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Guest column: Is federal education aid worth it?

By Craig Ladwig Indiana Policy Review Could Indiana live without 12 percent of its education budget, the $1.2 billion coming from Washington each year? The answer is yes if you trust cost-benefit analysis. The work of an expert in that field, Dr. Maryann O. Keating, writing in the current issue of the quarterly Indiana Policy […]

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Guest column: Indiana Sunday liquor sales, a Burke-Hayek battleground

By Tom Charles Huston Indiana Policy Review Indiana is, I believe, one of only two states that prohibit the sale of alcoholic beverages on Sunday. This prohibition offends a number of people: poor planners who have trouble remembering to buy beer on Saturday for their Sunday football parties; national retailers who seek to increase their […]

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Commentary: College sports and government’s role

By Jon Bingham Indiana Policy Review Which system do you prefer: college basketball’s March Madness or college football’s bowls-playoff? Your answer may indicate your view of the beneficial role of government. Should the government facilitate competition or predetermine much of the outcome? March Madness relates to the free market. College football exemplifies government control. For […]

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Commentary: James Brady, an uncertain legacy

By Stephen M. King Indiana Policy Review Foundation James Brady, former press secretary for President Ronald Reagan who died Aug. 4., was one of several individuals, including President Ronald Reagan, shot and wounded in the attempted 1981 assassination outside the Washington Hilton. He later recovered and became an advocate for stronger national gun-control laws, including the famous 1993 Brady law, […]

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Commentary: Work share…reduced hours for all or layoffs for a few?

By Maryann O. Keating Indiana Policy Review At dinner, the four year old reported that her nursery school classmate, Billy, had a bad day and acted mean. When asked what the teacher did, the four year old replied wide-eyed, “She took away Billy’s job.” Most of us can empathize with Billy’s symbolic loss of group […]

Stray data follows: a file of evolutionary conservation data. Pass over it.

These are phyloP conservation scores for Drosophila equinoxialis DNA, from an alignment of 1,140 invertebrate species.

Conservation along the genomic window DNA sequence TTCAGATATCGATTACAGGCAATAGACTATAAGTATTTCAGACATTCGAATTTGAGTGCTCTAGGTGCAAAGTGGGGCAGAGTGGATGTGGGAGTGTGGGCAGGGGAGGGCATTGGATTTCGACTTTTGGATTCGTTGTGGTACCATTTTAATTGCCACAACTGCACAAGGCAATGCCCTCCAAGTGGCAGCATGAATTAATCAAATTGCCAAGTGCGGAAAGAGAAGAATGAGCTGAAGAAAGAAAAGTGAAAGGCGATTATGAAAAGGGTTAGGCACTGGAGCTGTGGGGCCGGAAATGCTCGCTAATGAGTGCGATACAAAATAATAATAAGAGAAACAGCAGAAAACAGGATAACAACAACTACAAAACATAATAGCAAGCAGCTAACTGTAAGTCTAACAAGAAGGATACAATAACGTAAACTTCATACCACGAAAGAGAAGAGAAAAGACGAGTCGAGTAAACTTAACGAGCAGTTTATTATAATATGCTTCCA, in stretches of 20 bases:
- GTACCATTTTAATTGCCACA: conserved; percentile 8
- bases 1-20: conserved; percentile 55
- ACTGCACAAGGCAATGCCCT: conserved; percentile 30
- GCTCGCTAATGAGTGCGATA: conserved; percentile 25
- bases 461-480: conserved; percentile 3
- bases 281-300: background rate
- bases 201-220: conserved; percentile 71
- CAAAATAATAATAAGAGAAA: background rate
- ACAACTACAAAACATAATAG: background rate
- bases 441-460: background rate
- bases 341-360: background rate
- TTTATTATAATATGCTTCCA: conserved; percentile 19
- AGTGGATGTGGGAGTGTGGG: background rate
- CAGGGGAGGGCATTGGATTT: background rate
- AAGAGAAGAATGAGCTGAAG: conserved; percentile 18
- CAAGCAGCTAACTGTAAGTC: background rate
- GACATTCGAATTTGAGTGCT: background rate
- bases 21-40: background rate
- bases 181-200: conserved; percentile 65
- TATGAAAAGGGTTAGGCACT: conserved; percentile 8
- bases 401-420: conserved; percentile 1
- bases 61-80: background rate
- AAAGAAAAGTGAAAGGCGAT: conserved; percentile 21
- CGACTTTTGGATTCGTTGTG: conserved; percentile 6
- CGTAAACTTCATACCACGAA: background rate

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Commentary: When constitutions fail

By Craig Ladwig Indiana Policy Review Do we put too much stock in constitutions? What if securing liberty is harder work than putting words on paper? Our foundation tried to answer that question 20 years ago this month. It filed a lawsuit against the Indiana Legislature, which had hidden a pay raise in a package […]

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Commentary: Rulings on same-sex marriage benefits leave states like Indiana with uncertainty

By Stephen M. King Indiana Policy Review In U.S. vs. Windsor, the Supreme Court of the United States ruled that the provision in the Defense of Marriage Act (DOMA) denying federal benefits to legally-married couples was unconstitutional. The court, however, left intact Section 2 of DOMA, which essentially says that all 37 states that do […]

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Commentary: Immigration policy … a testimonial

By Craig Ladwig Indiana Policy Review A few hours on one of those genealogical web sites can put the immigration debate into sharp personal focus. I stumbled on her picture, a criminal mug shot actually, while looking for more glamorous ancestry. She was my great-grandmother, a suspected enemy alien. Wilma Philipina Rosina Haug Bader was […]

Guest column: Great journalists remind us why journalism still matters

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Guest column: Great journalists remind us why journalism still matters

By Andrea Neal Indiana Policy Review A recent survey ranked newspaper reporter as the worst career of 2013, just below meter reader and lumberjack, but you wouldn’t guess it from the stories told by journalists who gathered in Bloomington to see six of their own inducted into the Indiana Journalism Hall of Fame. Journalism “still […]

Guest column: The income tax centennial

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Guest column: The income tax centennial

By Eric Schansberg Indiana Policy Review Foundation This year, we celebrate the 100th anniversary of the 16th Amendment’s income tax, passed in the last days of the Taft Administration in February 1913. It was the first change in the Constitution since 1870, giving Congress “the power to lay and collect taxes on incomes, from whatever […]

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